Steps toward abolition of slavery accumulated, but the legislature also took steps back. Slavery was important economically, both in New York City and in agricultural areas. In 1799, the legislature passed a law for gradual abolition. It declared children of slaves born after July 4, 1799 to be legally free, but the children had to serve an extended period of indentured servitude: to the age of 28 for males and to 25 for females. Slaves born before that date were redefined as indentured servants but essentially continued as slaves for life.
African Americans' participation as soldiers in defending the state during the War of 1812 added to public support for their full rights to freedom. In 1817, the state freed all slaves born before July 4, 1799 (the date of the gradual abolition law), to be effective in 1827. It continued with the indenture of children born to slave mothers until their 20s, as noted above. On July 4, 1827, the African-American community celebrated final emancipation in the state with a long parade through New York City.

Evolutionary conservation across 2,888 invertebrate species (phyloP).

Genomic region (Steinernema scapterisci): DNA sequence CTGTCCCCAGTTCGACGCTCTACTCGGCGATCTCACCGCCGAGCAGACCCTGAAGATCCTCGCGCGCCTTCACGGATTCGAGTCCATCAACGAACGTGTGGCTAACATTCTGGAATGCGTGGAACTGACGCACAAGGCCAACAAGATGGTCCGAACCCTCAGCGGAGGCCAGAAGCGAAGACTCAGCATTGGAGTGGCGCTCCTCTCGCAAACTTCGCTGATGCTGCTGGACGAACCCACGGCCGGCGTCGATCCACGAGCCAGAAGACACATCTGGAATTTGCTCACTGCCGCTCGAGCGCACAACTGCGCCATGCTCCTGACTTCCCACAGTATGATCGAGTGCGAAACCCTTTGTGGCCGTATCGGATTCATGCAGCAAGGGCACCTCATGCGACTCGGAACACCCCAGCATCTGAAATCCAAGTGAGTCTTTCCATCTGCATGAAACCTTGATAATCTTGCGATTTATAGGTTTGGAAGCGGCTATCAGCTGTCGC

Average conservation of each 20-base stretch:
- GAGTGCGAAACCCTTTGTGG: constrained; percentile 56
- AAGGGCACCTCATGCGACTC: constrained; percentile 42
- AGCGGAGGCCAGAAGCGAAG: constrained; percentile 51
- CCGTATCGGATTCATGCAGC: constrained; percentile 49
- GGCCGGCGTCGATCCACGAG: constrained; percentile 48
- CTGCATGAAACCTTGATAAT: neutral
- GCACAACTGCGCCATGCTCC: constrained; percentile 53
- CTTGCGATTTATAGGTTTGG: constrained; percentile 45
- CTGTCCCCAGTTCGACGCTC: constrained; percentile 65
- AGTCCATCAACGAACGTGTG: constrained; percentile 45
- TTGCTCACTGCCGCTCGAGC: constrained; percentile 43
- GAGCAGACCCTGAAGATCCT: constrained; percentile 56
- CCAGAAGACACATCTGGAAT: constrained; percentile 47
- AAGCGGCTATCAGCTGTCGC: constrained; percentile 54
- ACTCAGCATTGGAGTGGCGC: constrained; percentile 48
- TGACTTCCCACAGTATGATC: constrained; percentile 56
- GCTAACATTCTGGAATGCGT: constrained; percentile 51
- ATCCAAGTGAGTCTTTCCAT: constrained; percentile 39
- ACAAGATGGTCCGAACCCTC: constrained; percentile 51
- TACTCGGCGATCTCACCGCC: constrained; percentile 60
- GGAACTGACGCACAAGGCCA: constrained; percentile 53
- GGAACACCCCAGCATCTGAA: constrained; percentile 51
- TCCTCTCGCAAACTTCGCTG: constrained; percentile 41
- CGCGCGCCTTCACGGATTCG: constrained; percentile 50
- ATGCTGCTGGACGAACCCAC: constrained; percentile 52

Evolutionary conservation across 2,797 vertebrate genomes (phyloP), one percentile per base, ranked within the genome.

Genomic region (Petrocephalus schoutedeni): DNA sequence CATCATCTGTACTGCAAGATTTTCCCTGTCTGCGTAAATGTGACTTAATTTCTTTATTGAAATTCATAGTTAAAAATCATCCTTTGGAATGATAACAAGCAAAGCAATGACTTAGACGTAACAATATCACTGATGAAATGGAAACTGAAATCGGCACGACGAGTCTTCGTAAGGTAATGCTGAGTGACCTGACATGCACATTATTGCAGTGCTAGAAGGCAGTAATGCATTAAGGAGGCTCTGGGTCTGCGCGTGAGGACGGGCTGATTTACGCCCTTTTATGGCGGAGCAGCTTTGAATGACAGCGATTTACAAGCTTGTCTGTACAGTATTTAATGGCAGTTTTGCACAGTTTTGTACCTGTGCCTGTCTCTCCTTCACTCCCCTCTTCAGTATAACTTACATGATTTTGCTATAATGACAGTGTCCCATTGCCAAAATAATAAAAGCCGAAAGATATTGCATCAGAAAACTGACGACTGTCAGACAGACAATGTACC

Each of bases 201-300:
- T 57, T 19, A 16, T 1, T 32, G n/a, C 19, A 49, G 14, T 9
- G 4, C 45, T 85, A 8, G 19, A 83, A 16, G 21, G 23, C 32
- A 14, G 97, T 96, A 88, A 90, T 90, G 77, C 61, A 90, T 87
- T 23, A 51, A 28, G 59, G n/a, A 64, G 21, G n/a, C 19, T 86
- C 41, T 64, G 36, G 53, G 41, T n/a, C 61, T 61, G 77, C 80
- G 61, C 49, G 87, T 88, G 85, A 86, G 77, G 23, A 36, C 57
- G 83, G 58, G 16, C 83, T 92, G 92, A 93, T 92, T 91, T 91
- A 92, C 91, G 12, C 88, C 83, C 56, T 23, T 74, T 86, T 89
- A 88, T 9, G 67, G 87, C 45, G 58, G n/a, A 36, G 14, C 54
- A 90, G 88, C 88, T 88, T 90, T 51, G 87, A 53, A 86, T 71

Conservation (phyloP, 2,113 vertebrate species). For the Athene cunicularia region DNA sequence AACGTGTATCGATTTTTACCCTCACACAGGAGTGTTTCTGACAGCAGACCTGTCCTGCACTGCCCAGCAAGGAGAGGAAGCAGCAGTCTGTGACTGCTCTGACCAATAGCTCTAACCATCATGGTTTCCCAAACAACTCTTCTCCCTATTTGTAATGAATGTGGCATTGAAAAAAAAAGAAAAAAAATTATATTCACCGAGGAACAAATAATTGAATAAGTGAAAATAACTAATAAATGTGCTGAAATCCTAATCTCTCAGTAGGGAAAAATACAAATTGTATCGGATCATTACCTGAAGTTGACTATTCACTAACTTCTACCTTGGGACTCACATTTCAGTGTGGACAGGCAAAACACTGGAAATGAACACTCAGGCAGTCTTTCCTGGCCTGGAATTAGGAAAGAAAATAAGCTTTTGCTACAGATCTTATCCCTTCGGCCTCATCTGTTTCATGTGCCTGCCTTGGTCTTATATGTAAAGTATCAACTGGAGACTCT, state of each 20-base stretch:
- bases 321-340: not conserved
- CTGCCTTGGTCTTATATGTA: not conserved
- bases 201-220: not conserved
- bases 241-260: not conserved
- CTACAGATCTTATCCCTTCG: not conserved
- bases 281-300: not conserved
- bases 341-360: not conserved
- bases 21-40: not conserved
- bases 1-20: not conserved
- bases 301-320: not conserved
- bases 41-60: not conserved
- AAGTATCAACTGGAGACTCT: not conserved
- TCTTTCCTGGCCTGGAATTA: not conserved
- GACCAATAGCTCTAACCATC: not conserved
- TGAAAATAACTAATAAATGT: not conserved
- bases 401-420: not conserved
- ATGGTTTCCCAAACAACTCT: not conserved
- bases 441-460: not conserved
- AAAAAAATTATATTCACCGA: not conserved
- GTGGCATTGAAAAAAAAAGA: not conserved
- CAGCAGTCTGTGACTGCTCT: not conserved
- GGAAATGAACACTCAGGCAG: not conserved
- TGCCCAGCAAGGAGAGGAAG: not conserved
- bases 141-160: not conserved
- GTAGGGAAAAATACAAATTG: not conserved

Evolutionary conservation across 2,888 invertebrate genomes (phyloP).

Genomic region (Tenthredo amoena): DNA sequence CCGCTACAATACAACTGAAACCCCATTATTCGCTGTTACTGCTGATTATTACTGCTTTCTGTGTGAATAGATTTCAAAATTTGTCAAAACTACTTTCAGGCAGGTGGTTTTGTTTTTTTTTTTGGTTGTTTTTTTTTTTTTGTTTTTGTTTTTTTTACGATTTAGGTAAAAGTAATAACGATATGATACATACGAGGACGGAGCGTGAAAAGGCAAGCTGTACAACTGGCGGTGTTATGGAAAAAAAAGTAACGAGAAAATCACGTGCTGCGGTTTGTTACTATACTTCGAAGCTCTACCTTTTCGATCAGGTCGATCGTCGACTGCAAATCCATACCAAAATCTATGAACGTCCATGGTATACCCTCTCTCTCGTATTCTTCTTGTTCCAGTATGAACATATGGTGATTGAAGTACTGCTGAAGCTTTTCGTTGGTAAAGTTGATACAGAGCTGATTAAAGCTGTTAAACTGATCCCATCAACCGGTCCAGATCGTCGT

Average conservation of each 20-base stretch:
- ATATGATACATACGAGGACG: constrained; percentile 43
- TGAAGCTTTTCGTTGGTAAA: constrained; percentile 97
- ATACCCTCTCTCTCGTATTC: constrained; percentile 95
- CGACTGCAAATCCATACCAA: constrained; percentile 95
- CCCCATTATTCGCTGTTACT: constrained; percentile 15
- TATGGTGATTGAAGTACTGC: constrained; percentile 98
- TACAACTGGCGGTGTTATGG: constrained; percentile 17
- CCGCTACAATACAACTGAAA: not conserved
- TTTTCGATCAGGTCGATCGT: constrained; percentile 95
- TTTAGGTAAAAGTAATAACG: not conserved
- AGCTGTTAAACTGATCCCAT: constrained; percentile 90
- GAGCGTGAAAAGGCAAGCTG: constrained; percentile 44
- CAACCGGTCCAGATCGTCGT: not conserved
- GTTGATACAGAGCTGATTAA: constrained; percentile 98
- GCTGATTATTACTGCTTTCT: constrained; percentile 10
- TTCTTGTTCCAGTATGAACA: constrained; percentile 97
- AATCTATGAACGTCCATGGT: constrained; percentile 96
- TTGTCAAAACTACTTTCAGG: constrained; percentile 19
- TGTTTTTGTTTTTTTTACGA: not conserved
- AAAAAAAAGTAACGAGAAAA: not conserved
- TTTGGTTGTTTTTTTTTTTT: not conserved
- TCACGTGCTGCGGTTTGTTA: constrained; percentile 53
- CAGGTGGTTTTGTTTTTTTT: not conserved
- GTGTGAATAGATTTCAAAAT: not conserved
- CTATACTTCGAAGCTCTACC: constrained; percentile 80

New York residents were less willing to give blacks equal voting rights. By the constitution of 1777, voting was restricted to free men who could satisfy certain property requirements for value of real estate. This property requirement disfranchised poor men among both blacks and whites. The reformed Constitution of 1821 conditioned suffrage for black men by maintaining the property requirement, which most could not meet, so effectively disfranchised them. The same constitution eliminated the property requirement for white men and expanded their franchise. No women yet had the vote in New York. "As late as 1869, a majority of the state's voters cast ballots in favor of retaining property qualifications that kept New York's polls closed to many blacks. African-American men did not obtain equal voting rights in New York until ratification of the Fifteenth Amendment in 1870."